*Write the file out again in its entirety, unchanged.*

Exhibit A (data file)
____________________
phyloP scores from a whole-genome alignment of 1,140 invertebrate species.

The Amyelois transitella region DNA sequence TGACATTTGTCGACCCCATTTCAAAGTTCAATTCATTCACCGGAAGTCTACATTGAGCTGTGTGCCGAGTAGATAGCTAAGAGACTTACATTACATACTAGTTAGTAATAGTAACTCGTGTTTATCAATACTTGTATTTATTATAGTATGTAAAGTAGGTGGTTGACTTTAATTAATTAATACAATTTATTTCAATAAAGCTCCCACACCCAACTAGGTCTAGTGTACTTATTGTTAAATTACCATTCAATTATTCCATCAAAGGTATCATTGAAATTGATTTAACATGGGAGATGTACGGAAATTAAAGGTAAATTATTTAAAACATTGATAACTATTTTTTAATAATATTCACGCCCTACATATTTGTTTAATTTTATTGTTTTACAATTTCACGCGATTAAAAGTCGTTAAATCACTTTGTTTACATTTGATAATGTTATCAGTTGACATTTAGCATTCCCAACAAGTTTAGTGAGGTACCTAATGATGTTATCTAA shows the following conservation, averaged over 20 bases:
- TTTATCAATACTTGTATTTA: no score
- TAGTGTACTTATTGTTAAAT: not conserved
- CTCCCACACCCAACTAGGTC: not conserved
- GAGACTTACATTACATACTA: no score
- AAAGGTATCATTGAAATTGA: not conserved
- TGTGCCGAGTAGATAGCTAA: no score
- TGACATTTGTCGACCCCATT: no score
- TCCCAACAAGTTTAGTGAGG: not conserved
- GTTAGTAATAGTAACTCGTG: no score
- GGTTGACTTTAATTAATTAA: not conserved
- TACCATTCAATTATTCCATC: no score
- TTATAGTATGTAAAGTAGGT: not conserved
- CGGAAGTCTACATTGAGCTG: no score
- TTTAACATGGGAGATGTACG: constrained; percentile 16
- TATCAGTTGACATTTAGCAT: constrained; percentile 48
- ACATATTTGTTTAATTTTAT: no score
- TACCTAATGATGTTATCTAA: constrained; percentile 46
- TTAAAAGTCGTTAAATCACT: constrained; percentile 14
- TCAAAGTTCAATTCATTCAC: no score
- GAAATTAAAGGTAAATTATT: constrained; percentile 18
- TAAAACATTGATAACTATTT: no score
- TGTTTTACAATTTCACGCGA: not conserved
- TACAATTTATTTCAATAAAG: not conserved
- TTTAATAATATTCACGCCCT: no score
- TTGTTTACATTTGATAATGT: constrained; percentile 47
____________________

phyloP scores from a whole-genome alignment of 1,140 invertebrate species.

The Amyelois transitella region DNA sequence TGACATTTGTCGACCCCATTTCAAAGTTCAATTCATTCACCGGAAGTCTACATTGAGCTGTGTGCCGAGTAGATAGCTAAGAGACTTACATTACATACTAGTTAGTAATAGTAACTCGTGTTTATCAATACTTGTATTTATTATAGTATGTAAAGTAGGTGGTTGACTTTAATTAATTAATACAATTTATTTCAATAAAGCTCCCACACCCAACTAGGTCTAGTGTACTTATTGTTAAATTACCATTCAATTATTCCATCAAAGGTATCATTGAAATTGATTTAACATGGGAGATGTACGGAAATTAAAGGTAAATTATTTAAAACATTGATAACTATTTTTTAATAATATTCACGCCCTACATATTTGTTTAATTTTATTGTTTTACAATTTCACGCGATTAAAAGTCGTTAAATCACTTTGTTTACATTTGATAATGTTATCAGTTGACATTTAGCATTCCCAACAAGTTTAGTGAGGTACCTAATGATGTTATCTAA shows the following conservation, averaged over 20 bases:
- TTTATCAATACTTGTATTTA: no score
- TAGTGTACTTATTGTTAAAT: not conserved
- CTCCCACACCCAACTAGGTC: not conserved
- GAGACTTACATTACATACTA: no score
- AAAGGTATCATTGAAATTGA: not conserved
- TGTGCCGAGTAGATAGCTAA: no score
- TGACATTTGTCGACCCCATT: no score
- TCCCAACAAGTTTAGTGAGG: not conserved
- GTTAGTAATAGTAACTCGTG: no score
- GGTTGACTTTAATTAATTAA: not conserved
- TACCATTCAATTATTCCATC: no score
- TTATAGTATGTAAAGTAGGT: not conserved
- CGGAAGTCTACATTGAGCTG: no score
- TTTAACATGGGAGATGTACG: constrained; percentile 16
- TATCAGTTGACATTTAGCAT: constrained; percentile 48
- ACATATTTGTTTAATTTTAT: no score
- TACCTAATGATGTTATCTAA: constrained; percentile 46
- TTAAAAGTCGTTAAATCACT: constrained; percentile 14
- TCAAAGTTCAATTCATTCAC: no score
- GAAATTAAAGGTAAATTATT: constrained; percentile 18
- TAAAACATTGATAACTATTT: no score
- TGTTTTACAATTTCACGCGA: not conserved
- TACAATTTATTTCAATAAAG: not conserved
- TTTAATAATATTCACGCCCT: no score
- TTGTTTACATTTGATAATGT: constrained; percentile 47